that is the output number for that portion of the calculation. The process continues until a single output number is left. This is the answer of the expression.

## CalcStar Expressions

The user may write any infix notation C++ style mathematical expression that evaluates to a single number. An example of this is: ( 2 + 3) * X – 1, where X is a variable equal to 3.1415926. The built in operators and functions of `CalcStar`

are as follows:

### Basic Functions

**Name** | **Signature** | **Name** | **Signature** |

Add | + | Boolean And | && |

Subtract | - | Boolean Equal | == |

Multiply | * | Boolean Not | ! |

Divide | / | Boolean Not Equal | != |

Exponential | exp | Boolean Or | || |

Power | pow | Greater Than | > |

Natural Log | ln | Greater Than or Equal | >= |

Log2 | log2 | Less Than | < |

Log10 | log10 | Less Than or Equal | <= |

Absolute Value | abs | Ceiling | ceil |

Square Root | sqrt | Floor | floor |

| Truncate | trunc |

### Trigonometric Functions

**Name** | **Signature** | **Name** | **Signature** |

Sine | sin | Arc Sine | asin |

Cosine | cos | Arc Cosine | acos |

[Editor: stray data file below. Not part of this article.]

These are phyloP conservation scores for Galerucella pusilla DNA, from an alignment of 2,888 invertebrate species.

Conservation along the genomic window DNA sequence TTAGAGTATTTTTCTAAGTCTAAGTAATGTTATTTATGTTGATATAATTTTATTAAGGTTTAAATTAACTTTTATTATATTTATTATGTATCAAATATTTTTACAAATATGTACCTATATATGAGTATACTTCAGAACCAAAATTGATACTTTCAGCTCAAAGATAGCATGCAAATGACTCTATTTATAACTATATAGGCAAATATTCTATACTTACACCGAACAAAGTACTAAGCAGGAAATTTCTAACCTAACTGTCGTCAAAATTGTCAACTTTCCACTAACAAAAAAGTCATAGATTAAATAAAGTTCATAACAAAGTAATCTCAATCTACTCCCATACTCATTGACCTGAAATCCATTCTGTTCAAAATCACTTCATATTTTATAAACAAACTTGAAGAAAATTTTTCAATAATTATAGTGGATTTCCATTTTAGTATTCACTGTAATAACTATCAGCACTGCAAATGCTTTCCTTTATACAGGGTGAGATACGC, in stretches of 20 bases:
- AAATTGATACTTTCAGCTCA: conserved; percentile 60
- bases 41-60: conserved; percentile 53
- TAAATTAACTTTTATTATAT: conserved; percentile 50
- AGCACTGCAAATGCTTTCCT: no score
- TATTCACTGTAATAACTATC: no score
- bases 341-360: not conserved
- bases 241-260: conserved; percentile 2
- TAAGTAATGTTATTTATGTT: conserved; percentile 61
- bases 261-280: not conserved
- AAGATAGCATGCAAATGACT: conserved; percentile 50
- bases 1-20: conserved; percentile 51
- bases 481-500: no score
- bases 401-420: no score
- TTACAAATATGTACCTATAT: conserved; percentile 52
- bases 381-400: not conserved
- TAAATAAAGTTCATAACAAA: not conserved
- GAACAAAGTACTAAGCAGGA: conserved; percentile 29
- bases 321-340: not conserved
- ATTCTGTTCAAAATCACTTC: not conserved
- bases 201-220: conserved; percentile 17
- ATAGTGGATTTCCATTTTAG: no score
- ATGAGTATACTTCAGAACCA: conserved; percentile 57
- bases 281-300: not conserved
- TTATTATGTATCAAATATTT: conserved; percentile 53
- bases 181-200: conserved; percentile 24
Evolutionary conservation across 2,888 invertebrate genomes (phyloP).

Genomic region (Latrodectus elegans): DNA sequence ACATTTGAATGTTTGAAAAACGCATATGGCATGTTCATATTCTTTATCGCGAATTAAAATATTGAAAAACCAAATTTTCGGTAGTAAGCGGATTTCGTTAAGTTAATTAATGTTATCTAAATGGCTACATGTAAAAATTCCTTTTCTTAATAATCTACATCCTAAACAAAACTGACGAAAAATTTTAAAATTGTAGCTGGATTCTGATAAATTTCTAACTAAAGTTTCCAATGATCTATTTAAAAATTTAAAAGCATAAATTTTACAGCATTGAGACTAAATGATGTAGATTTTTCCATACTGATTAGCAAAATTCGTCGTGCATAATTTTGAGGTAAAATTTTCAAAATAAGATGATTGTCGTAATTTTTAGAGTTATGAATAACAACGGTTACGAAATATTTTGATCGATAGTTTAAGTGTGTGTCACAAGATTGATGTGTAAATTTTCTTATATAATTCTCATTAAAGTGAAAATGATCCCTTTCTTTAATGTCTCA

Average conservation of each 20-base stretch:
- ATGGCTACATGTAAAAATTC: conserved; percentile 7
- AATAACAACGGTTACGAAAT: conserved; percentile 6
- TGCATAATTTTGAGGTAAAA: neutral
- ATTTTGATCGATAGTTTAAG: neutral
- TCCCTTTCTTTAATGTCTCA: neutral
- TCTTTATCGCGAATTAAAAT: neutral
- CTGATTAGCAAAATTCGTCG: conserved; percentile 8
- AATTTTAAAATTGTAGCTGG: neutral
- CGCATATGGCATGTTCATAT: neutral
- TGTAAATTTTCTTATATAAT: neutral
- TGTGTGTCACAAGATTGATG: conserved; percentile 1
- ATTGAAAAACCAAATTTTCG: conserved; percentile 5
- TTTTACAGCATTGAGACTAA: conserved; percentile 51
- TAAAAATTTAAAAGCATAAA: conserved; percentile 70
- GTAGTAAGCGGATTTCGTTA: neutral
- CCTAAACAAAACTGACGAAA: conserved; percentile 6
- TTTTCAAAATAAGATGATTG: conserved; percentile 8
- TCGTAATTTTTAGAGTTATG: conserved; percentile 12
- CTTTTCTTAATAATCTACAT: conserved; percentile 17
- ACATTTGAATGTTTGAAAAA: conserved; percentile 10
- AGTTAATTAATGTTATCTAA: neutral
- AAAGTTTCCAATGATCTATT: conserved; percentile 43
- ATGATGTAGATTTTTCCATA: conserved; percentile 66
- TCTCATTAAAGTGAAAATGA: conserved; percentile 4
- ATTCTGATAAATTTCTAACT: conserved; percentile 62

Tangent | tan | Arc Tangent | atan |

Hyp Sine | sinh | Arc Hyp Sine | asinh |

Hyp Cosine | cosh | Arc Hyp Cosine | acosh |

Hyp Tangent | tanh | Arc Hyp Tangent | atanh |

The following is a screen shot from the GT based Calculator application. For more information on GT please see this article.

https://www.codeproject.com/tips/897483/gt-a-cplusplus-graphical-user-interface-library-and-system

The Test Menu runs the Prashtow test series from ExprTK. It has approximately 6600 tests and the answers were generated in the Excel file in the Calculator\TestSuite folder. The results are shown in the "TestCalcStar_Results.txt" file that is generated. Currently out of the 6600 tests CalcStar is only failing 20 tests. Most of these failures revolve around precision issues of large numbers coming out of the CSV generated answers file. The others revolve around the log function. This is being investigated.